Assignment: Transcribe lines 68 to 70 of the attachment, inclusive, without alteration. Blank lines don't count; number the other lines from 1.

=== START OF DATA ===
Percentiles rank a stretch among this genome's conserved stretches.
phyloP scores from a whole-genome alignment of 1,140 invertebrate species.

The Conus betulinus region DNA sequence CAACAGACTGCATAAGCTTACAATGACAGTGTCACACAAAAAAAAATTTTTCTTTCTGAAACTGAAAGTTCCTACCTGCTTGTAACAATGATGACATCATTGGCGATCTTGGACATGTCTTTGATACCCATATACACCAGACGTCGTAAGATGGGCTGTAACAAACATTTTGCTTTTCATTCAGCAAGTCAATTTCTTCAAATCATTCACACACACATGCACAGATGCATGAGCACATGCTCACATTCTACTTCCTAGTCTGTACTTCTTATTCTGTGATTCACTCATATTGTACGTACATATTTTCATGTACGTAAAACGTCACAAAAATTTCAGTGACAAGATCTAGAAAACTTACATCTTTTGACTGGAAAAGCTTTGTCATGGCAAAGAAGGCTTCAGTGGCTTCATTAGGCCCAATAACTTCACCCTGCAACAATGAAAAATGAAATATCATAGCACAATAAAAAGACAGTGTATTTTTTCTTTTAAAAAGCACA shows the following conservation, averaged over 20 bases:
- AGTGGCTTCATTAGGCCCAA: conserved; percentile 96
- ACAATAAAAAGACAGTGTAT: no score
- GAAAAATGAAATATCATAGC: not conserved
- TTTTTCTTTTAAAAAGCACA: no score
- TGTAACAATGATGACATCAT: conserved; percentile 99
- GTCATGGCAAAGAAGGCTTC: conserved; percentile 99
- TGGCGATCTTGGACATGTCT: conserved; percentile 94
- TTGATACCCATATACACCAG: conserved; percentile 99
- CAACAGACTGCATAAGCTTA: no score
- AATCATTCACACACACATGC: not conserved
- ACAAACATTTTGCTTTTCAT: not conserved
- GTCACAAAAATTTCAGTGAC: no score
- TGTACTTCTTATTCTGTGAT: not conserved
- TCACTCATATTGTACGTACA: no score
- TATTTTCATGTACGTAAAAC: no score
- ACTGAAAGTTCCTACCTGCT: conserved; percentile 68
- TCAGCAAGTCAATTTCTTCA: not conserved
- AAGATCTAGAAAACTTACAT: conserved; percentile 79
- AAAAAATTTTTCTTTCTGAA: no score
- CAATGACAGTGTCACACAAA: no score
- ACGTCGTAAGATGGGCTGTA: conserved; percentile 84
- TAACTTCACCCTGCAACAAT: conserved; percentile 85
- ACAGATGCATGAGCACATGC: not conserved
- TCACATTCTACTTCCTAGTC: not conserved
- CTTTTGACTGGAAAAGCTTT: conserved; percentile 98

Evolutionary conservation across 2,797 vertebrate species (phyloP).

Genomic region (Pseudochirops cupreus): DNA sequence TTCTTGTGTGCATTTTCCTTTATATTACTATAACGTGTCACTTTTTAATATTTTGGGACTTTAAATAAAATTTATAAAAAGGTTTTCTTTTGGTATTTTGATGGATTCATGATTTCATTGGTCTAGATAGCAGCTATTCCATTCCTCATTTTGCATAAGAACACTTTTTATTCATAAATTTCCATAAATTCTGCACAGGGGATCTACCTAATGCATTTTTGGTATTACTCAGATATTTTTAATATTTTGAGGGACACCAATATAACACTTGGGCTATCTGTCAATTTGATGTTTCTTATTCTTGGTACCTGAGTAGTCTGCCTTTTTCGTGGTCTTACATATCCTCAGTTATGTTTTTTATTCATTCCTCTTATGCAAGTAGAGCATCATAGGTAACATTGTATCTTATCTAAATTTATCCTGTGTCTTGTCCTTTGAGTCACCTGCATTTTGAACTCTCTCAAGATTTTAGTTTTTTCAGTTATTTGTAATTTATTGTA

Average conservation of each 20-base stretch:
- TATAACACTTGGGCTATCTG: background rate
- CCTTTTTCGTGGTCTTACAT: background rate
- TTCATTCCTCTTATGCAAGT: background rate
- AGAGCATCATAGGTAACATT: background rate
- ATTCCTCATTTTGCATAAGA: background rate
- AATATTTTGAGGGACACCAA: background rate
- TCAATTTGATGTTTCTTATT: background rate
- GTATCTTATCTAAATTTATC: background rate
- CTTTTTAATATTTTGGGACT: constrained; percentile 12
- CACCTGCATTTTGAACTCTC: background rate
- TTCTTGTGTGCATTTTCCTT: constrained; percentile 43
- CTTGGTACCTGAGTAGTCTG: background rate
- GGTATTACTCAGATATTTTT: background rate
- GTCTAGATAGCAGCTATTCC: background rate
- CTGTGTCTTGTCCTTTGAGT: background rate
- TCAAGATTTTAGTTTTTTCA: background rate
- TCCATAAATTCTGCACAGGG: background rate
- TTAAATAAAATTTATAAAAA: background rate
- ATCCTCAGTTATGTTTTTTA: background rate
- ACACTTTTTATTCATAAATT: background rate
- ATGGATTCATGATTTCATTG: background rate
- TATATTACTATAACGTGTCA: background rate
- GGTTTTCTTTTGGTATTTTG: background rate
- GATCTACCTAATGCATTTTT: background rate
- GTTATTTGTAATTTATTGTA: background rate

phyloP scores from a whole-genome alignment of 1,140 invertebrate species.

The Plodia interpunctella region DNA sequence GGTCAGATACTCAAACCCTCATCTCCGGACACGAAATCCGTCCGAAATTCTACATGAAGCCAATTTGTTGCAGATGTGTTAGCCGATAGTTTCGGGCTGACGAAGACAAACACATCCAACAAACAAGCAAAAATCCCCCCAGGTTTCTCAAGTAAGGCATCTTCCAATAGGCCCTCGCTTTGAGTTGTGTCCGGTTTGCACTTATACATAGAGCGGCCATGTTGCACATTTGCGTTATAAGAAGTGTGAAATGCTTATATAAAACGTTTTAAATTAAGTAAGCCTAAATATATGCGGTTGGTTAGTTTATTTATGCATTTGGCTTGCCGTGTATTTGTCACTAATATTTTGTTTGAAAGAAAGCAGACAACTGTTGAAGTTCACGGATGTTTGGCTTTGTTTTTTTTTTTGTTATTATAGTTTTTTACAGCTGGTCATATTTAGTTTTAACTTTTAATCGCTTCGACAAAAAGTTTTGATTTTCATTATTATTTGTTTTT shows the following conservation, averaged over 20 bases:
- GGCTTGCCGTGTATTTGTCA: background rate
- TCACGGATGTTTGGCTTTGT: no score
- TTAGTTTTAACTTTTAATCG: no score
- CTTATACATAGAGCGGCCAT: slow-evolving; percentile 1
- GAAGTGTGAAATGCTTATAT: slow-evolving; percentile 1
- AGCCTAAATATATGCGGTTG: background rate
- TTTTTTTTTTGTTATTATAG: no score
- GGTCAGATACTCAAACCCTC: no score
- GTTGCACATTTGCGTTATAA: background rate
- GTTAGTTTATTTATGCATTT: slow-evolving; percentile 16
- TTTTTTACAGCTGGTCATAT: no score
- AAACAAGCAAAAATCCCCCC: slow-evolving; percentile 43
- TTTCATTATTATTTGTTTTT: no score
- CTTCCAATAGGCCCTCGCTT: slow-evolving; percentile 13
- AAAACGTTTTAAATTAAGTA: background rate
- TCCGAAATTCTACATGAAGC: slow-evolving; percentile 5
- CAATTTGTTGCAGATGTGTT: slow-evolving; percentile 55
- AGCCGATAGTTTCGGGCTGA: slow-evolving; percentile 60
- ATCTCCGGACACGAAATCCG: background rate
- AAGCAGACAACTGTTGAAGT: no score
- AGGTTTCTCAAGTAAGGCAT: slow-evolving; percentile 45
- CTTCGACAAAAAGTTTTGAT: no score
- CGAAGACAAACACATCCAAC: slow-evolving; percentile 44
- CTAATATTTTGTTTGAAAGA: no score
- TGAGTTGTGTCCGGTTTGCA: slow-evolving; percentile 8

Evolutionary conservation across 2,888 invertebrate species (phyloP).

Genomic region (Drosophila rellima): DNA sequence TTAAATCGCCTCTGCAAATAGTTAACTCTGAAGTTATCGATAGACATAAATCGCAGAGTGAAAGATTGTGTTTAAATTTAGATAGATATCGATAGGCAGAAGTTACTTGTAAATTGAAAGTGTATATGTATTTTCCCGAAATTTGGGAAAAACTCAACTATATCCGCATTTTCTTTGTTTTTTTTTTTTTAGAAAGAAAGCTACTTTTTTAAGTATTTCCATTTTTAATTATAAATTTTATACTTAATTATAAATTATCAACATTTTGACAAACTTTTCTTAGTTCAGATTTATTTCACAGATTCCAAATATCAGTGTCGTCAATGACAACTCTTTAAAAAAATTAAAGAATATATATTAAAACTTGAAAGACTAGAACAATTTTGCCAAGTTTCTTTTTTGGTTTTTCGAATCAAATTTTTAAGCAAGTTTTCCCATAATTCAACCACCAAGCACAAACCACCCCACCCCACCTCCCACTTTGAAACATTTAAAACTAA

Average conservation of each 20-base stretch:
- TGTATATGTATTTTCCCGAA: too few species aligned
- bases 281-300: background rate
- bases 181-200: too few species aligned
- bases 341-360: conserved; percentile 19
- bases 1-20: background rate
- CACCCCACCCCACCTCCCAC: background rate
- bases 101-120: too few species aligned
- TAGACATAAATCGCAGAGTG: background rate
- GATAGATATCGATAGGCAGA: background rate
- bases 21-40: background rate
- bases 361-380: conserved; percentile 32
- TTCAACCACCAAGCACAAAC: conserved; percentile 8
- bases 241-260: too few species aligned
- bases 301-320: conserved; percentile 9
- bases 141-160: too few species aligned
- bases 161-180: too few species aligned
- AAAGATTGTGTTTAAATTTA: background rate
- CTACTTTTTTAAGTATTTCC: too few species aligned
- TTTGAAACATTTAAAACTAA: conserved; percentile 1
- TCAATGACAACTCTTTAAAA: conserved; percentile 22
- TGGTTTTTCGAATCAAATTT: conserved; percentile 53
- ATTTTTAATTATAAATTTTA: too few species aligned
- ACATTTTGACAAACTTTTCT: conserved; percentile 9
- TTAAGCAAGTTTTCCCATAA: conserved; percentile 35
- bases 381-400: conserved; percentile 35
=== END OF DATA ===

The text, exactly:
- GTTAGTTTATTTATGCATTT: slow-evolving; percentile 16
- TTTTTTACAGCTGGTCATAT: no score
- AAACAAGCAAAAATCCCCCC: slow-evolving; percentile 43